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Garbage chokes River Godavari

Garbage chokes River Godavari
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Pollution in River Godavari, the lifeline of the people in this region, has reached alarming levels even as the river has lost its charm.

Rajahmundry: Pollution in River Godavari, the lifeline of the people in this region, has reached alarming levels even as the river has lost its charm. Riverbanks and bunds with mounds of garbage, plastic, and industrial waste present a revolting sight. The entire area stinks with waste choking the river flow at various places.

The river that once provided water for drinking as well as irrigation purposes is now a breeding ground for mosquitoes. “The foul odour emanating from the river due to dumping of industrial waste and untreated sewage is unbearable. The river is not even fit for irrigation now,” opines a denizen.

The locals have alleged that the pollutants being released by the International Paper-Andhra Pradesh Paper Mills Ltd (IP-APPM) is posing threat to River Godavari. The drainage water of paper mill goes into the river causing pollution and risking the lives of people. Responding to the allegation, the IP-APPM stated that its sewage is being treated in lagoons in the islands of the river near Venkata Nagaram.

Speaking to The Hans India, Environmentalist Patanjali Sastry opined that the concept of treating the sewage in the middle of the river is wrong. He said the government can remove the silt which will increase the storage capacity of the river near the Pushkar ghats. He said the government can prevent pollution to a greater extent by desiltation and construction of silt arresting structures in the catchment areas.

Though the statistics released by the Pollution Control Board with regard to PH and chlorine levels seem satisfactory, at ground level these statistics are far from truth. The only Sewage Treatment Plant in the city is not working in a full-fledged manner as it is able to treat only 30 MLD (million litres of water per day) whereas more than 60 MLD of domestic sewage is being generated in the city every day. More than 80 per cent of diseases are water-borne in this region.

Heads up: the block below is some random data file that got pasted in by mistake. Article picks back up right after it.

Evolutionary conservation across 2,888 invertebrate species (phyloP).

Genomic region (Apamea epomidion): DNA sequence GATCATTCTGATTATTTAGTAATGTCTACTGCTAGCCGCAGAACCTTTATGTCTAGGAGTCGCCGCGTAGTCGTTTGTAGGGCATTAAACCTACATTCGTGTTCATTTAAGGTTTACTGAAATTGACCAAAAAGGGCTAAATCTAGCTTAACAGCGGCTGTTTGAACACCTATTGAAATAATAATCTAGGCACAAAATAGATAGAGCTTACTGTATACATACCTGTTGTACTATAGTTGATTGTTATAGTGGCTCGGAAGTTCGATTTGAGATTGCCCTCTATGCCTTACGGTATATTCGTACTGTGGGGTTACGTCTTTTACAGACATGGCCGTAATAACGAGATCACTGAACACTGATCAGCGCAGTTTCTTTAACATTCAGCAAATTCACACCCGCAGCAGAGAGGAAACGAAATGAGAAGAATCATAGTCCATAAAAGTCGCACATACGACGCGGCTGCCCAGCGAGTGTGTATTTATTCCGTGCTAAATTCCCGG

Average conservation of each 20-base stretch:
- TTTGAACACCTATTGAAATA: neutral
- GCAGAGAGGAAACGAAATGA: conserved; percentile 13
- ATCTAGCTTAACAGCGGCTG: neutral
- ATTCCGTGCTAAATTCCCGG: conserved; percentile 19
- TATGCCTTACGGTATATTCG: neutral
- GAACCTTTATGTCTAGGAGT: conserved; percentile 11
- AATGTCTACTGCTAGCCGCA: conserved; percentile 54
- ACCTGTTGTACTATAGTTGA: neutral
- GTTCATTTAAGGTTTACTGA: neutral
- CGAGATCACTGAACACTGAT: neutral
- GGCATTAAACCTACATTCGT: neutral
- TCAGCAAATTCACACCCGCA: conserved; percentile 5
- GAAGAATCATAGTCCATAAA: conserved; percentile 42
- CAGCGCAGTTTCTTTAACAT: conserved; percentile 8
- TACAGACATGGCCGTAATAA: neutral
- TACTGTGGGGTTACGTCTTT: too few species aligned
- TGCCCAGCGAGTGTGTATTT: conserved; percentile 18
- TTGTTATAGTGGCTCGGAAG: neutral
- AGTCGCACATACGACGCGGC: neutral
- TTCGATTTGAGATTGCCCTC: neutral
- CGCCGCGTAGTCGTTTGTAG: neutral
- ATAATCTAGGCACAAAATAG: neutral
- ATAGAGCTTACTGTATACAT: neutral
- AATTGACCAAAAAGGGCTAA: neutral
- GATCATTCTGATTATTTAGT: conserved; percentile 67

It is said that the polluted water is bound to pose health problems to the denizens. The purity of Godavari water, or sanitation on its banks at various Pushkar ghats in the city, is inversely proportional to the sanctity and holiness attached with the river. This is a major cause for concern which has surprisingly been ignored by the government.

The open drainage system is one of the major causes for pollution in River Godavari as 60 MLD of sewage water is being released from 50 divisions of the Municipal Corporation of Rajahmundry. The sewage water is also being released into the river through Ava channel and Nalla Channel from the 630-km long drainage system in the city.

The drainage system which was set up during the British period badly needs modernisation. Sewage water is being released into the river from Nalla channel and the same water is being supplied to the people after filtration, posing serious health problems. Proposals to divert untreated sewage from Nalla channel and Ava channel through pipelines to Dowleswaram have been pending for a long time. It is said that the interceptor drains will facilitate diversion of sewage from illegal sewer outfalls.

This proposal to divert the drainage water has been shelved due to the people’s representatives’ lack of commitment. The volume of garbage including plastic and other chemicals has increased drastically over the years polluting the river. The silt deposits in the river have become a cause for concern for the official machinery.

Even the Central Pollution Control Board has confirmed that the industrial waste is polluting the river and stressed the need for immediate steps to curb pollution even as small, marginal and major industries are releasing industrial waste into the river.

It may be recalled here that the locals have been urging the district administration to initiate measures to arrest the pollution of Godavari River and also highlighted the need for upkeep of the ‘holy’ ambience of the river.

By Samson Raj

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